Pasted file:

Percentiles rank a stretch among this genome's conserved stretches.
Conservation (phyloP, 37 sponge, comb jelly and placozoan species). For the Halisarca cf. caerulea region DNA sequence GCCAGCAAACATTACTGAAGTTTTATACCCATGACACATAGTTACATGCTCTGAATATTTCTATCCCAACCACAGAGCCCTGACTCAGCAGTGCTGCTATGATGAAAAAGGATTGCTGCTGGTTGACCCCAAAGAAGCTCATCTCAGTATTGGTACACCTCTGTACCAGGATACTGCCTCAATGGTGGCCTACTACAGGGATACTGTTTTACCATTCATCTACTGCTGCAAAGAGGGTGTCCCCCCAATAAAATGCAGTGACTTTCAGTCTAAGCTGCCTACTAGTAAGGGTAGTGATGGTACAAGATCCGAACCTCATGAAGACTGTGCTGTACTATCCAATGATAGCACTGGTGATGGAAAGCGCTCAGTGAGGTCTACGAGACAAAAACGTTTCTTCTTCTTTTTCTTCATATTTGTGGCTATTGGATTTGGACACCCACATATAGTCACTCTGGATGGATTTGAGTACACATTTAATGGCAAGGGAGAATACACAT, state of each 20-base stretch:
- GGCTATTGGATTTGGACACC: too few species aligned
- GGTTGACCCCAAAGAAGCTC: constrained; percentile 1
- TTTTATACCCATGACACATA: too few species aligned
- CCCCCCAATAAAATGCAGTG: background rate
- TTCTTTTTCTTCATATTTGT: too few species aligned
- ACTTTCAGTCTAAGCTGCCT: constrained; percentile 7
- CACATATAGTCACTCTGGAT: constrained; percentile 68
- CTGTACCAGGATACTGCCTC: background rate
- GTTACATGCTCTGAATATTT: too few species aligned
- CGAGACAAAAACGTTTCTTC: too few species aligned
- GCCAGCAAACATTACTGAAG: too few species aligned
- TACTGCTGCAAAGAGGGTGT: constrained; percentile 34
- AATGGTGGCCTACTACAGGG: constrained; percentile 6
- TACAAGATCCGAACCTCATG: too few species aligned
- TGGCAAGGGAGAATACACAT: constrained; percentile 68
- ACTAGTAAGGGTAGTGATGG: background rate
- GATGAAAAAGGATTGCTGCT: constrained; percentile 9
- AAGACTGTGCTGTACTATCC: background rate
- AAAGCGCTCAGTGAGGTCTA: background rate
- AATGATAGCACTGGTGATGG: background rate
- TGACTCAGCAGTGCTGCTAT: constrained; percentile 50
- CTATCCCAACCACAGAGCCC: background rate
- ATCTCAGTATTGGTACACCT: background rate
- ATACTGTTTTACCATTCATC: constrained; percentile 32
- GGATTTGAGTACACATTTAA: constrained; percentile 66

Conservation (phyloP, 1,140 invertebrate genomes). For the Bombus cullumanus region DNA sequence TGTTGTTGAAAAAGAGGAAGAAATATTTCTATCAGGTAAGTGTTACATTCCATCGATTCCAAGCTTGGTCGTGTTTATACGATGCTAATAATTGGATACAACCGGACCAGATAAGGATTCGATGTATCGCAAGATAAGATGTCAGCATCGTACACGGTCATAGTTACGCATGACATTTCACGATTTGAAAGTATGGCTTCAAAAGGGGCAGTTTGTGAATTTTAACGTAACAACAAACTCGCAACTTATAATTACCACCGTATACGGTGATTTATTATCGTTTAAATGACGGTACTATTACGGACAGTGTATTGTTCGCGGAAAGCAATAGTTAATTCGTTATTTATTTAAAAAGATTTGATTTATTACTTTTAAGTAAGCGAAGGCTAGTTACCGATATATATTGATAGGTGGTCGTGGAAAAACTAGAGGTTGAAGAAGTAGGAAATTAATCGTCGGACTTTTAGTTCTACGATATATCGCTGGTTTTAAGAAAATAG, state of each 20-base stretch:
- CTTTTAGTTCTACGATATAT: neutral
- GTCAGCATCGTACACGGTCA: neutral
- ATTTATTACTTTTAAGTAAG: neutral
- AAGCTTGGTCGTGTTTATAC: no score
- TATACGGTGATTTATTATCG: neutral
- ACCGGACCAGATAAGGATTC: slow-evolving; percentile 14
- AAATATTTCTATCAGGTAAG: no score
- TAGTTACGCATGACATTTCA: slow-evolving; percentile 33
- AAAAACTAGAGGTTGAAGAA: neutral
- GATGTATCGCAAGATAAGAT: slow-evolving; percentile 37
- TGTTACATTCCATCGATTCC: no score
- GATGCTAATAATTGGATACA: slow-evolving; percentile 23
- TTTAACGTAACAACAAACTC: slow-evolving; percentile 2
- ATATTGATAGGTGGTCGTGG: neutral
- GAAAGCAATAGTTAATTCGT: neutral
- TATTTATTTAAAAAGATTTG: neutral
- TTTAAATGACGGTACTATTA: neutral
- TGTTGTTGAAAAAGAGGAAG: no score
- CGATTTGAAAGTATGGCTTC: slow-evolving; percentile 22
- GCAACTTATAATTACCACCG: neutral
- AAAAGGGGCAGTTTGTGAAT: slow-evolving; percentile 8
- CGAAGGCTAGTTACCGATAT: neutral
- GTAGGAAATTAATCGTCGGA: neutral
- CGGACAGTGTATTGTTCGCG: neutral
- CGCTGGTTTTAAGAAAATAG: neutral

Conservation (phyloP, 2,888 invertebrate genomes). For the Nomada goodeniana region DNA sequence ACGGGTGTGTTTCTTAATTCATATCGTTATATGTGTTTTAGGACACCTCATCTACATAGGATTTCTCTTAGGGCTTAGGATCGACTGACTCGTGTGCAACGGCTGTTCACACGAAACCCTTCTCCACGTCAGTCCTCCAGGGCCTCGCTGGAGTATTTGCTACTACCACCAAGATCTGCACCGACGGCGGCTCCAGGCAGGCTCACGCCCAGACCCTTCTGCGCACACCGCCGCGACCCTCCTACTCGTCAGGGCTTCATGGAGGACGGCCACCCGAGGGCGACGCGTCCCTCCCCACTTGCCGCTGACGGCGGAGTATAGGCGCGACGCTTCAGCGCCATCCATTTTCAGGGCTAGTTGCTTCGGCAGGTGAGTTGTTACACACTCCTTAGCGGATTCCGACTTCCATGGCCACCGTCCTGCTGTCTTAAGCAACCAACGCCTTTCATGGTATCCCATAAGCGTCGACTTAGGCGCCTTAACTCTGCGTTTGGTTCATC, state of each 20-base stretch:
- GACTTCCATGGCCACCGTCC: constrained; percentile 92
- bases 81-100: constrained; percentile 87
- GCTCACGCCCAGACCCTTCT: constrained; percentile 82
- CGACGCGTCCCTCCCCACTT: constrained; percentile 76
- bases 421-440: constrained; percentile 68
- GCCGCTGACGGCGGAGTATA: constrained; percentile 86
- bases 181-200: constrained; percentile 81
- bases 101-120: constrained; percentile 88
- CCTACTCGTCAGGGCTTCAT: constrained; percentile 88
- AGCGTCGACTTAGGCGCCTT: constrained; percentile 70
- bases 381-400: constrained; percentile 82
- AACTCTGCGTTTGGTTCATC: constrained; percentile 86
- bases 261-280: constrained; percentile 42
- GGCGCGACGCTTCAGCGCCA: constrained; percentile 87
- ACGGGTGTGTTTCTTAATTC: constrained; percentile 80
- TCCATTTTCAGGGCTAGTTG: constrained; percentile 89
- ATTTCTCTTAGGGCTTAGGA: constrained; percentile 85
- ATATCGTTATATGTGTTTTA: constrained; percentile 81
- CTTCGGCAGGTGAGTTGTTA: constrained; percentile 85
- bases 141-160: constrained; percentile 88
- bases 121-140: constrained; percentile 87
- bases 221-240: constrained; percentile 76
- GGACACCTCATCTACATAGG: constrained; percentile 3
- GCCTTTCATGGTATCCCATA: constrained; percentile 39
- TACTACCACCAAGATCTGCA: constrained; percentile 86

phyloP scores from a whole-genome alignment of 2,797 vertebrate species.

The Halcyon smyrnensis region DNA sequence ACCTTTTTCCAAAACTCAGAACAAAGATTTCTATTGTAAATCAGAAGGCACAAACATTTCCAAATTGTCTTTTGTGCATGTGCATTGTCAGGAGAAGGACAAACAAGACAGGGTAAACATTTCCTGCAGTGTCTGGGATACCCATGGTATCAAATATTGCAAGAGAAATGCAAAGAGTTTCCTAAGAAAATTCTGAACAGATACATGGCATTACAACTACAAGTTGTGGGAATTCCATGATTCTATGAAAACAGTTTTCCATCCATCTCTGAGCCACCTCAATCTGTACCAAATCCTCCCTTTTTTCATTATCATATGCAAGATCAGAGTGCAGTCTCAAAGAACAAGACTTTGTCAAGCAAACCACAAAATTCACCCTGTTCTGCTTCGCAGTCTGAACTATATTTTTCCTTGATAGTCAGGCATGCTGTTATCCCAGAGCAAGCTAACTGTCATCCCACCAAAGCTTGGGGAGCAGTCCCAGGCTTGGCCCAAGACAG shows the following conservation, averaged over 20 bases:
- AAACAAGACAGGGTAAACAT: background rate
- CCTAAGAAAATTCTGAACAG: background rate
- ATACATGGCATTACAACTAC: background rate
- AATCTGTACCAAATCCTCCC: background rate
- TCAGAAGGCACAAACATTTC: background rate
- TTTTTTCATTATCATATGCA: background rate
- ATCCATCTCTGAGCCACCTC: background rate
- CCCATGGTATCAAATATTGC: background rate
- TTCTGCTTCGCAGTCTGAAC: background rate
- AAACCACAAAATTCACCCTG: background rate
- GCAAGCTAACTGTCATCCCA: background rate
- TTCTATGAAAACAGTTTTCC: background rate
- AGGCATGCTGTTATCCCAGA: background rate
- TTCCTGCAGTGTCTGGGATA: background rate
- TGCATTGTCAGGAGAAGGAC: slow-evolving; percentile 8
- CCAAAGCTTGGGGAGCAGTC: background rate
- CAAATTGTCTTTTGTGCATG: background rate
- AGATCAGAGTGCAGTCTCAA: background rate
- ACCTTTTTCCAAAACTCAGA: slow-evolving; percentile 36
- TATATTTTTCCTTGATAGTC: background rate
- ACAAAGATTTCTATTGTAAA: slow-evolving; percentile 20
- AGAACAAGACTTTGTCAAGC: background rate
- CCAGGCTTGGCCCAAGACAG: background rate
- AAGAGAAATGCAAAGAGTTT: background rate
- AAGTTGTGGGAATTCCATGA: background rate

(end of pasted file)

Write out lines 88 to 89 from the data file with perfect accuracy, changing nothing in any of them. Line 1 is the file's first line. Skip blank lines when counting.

- ATCCATCTCTGAGCCACCTC: background rate
- CCCATGGTATCAAATATTGC: background rate